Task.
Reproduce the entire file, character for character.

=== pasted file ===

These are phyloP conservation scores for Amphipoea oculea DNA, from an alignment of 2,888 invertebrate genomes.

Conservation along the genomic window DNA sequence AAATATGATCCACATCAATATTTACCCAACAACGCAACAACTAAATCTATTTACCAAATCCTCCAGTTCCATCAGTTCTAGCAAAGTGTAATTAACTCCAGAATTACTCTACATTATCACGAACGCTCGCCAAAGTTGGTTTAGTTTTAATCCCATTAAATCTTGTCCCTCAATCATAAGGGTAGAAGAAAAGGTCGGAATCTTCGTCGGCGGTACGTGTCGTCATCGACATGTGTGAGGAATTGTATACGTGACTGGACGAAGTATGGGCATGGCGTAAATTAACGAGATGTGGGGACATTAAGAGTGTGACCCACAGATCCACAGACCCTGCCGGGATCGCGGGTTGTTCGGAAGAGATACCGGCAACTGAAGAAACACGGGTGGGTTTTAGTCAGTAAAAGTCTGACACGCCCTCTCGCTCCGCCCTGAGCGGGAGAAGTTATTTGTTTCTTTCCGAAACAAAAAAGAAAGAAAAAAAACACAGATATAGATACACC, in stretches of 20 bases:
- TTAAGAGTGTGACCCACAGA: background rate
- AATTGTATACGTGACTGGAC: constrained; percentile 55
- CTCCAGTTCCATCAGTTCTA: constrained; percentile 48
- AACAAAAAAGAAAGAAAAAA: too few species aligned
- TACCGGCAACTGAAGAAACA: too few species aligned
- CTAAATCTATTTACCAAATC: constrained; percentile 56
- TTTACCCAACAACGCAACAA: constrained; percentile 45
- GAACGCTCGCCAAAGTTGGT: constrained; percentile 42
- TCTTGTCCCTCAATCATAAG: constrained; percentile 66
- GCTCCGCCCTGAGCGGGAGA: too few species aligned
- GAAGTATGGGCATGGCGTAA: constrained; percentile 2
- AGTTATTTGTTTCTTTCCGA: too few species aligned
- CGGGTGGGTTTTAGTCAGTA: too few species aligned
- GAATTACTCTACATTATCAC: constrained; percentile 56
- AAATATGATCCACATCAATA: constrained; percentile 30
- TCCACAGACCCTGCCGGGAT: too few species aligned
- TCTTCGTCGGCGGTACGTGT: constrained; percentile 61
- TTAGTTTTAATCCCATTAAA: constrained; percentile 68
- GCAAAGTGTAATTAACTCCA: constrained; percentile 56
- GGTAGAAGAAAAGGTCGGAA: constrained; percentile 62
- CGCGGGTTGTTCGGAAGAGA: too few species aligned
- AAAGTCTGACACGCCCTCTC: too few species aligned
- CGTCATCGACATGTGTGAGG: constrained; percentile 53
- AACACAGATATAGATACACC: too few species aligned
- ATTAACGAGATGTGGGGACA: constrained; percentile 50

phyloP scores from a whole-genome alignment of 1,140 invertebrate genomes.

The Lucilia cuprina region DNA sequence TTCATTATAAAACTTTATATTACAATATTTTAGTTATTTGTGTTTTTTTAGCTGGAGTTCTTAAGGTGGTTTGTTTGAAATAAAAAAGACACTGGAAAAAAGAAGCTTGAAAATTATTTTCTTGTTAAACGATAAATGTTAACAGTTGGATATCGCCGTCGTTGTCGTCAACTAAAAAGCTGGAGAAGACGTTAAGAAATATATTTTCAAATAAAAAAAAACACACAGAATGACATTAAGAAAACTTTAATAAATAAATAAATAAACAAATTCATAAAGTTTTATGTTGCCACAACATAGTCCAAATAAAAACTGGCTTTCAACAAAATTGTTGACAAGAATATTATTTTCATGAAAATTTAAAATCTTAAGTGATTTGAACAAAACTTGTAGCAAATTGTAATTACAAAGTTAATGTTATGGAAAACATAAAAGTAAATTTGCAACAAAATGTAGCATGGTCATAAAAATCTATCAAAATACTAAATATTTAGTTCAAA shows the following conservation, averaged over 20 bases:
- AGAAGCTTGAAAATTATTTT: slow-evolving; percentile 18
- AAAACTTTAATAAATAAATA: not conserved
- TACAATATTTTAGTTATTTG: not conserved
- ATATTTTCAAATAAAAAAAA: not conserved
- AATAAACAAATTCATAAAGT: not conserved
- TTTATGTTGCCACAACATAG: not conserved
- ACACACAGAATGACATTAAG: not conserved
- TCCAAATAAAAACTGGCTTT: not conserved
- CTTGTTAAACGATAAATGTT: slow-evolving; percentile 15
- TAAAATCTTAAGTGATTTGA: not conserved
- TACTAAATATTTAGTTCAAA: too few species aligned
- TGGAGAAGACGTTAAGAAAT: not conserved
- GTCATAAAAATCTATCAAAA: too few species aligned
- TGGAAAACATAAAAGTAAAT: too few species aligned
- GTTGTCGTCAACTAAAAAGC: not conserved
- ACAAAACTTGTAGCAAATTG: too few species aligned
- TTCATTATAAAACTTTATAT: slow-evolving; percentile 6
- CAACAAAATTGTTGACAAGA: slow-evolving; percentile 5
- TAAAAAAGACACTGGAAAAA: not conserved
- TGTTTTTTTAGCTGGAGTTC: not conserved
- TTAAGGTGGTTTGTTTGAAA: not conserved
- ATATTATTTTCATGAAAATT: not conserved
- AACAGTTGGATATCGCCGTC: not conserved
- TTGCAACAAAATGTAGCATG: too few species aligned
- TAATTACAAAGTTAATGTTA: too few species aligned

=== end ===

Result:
These are phyloP conservation scores for Amphipoea oculea DNA, from an alignment of 2,888 invertebrate genomes.

Conservation along the genomic window DNA sequence AAATATGATCCACATCAATATTTACCCAACAACGCAACAACTAAATCTATTTACCAAATCCTCCAGTTCCATCAGTTCTAGCAAAGTGTAATTAACTCCAGAATTACTCTACATTATCACGAACGCTCGCCAAAGTTGGTTTAGTTTTAATCCCATTAAATCTTGTCCCTCAATCATAAGGGTAGAAGAAAAGGTCGGAATCTTCGTCGGCGGTACGTGTCGTCATCGACATGTGTGAGGAATTGTATACGTGACTGGACGAAGTATGGGCATGGCGTAAATTAACGAGATGTGGGGACATTAAGAGTGTGACCCACAGATCCACAGACCCTGCCGGGATCGCGGGTTGTTCGGAAGAGATACCGGCAACTGAAGAAACACGGGTGGGTTTTAGTCAGTAAAAGTCTGACACGCCCTCTCGCTCCGCCCTGAGCGGGAGAAGTTATTTGTTTCTTTCCGAAACAAAAAAGAAAGAAAAAAAACACAGATATAGATACACC, in stretches of 20 bases:
- TTAAGAGTGTGACCCACAGA: background rate
- AATTGTATACGTGACTGGAC: constrained; percentile 55
- CTCCAGTTCCATCAGTTCTA: constrained; percentile 48
- AACAAAAAAGAAAGAAAAAA: too few species aligned
- TACCGGCAACTGAAGAAACA: too few species aligned
- CTAAATCTATTTACCAAATC: constrained; percentile 56
- TTTACCCAACAACGCAACAA: constrained; percentile 45
- GAACGCTCGCCAAAGTTGGT: constrained; percentile 42
- TCTTGTCCCTCAATCATAAG: constrained; percentile 66
- GCTCCGCCCTGAGCGGGAGA: too few species aligned
- GAAGTATGGGCATGGCGTAA: constrained; percentile 2
- AGTTATTTGTTTCTTTCCGA: too few species aligned
- CGGGTGGGTTTTAGTCAGTA: too few species aligned
- GAATTACTCTACATTATCAC: constrained; percentile 56
- AAATATGATCCACATCAATA: constrained; percentile 30
- TCCACAGACCCTGCCGGGAT: too few species aligned
- TCTTCGTCGGCGGTACGTGT: constrained; percentile 61
- TTAGTTTTAATCCCATTAAA: constrained; percentile 68
- GCAAAGTGTAATTAACTCCA: constrained; percentile 56
- GGTAGAAGAAAAGGTCGGAA: constrained; percentile 62
- CGCGGGTTGTTCGGAAGAGA: too few species aligned
- AAAGTCTGACACGCCCTCTC: too few species aligned
- CGTCATCGACATGTGTGAGG: constrained; percentile 53
- AACACAGATATAGATACACC: too few species aligned
- ATTAACGAGATGTGGGGACA: constrained; percentile 50

phyloP scores from a whole-genome alignment of 1,140 invertebrate genomes.

The Lucilia cuprina region DNA sequence TTCATTATAAAACTTTATATTACAATATTTTAGTTATTTGTGTTTTTTTAGCTGGAGTTCTTAAGGTGGTTTGTTTGAAATAAAAAAGACACTGGAAAAAAGAAGCTTGAAAATTATTTTCTTGTTAAACGATAAATGTTAACAGTTGGATATCGCCGTCGTTGTCGTCAACTAAAAAGCTGGAGAAGACGTTAAGAAATATATTTTCAAATAAAAAAAAACACACAGAATGACATTAAGAAAACTTTAATAAATAAATAAATAAACAAATTCATAAAGTTTTATGTTGCCACAACATAGTCCAAATAAAAACTGGCTTTCAACAAAATTGTTGACAAGAATATTATTTTCATGAAAATTTAAAATCTTAAGTGATTTGAACAAAACTTGTAGCAAATTGTAATTACAAAGTTAATGTTATGGAAAACATAAAAGTAAATTTGCAACAAAATGTAGCATGGTCATAAAAATCTATCAAAATACTAAATATTTAGTTCAAA shows the following conservation, averaged over 20 bases:
- AGAAGCTTGAAAATTATTTT: slow-evolving; percentile 18
- AAAACTTTAATAAATAAATA: not conserved
- TACAATATTTTAGTTATTTG: not conserved
- ATATTTTCAAATAAAAAAAA: not conserved
- AATAAACAAATTCATAAAGT: not conserved
- TTTATGTTGCCACAACATAG: not conserved
- ACACACAGAATGACATTAAG: not conserved
- TCCAAATAAAAACTGGCTTT: not conserved
- CTTGTTAAACGATAAATGTT: slow-evolving; percentile 15
- TAAAATCTTAAGTGATTTGA: not conserved
- TACTAAATATTTAGTTCAAA: too few species aligned
- TGGAGAAGACGTTAAGAAAT: not conserved
- GTCATAAAAATCTATCAAAA: too few species aligned
- TGGAAAACATAAAAGTAAAT: too few species aligned
- GTTGTCGTCAACTAAAAAGC: not conserved
- ACAAAACTTGTAGCAAATTG: too few species aligned
- TTCATTATAAAACTTTATAT: slow-evolving; percentile 6
- CAACAAAATTGTTGACAAGA: slow-evolving; percentile 5
- TAAAAAAGACACTGGAAAAA: not conserved
- TGTTTTTTTAGCTGGAGTTC: not conserved
- TTAAGGTGGTTTGTTTGAAA: not conserved
- ATATTATTTTCATGAAAATT: not conserved
- AACAGTTGGATATCGCCGTC: not conserved
- TTGCAACAAAATGTAGCATG: too few species aligned
- TAATTACAAAGTTAATGTTA: too few species aligned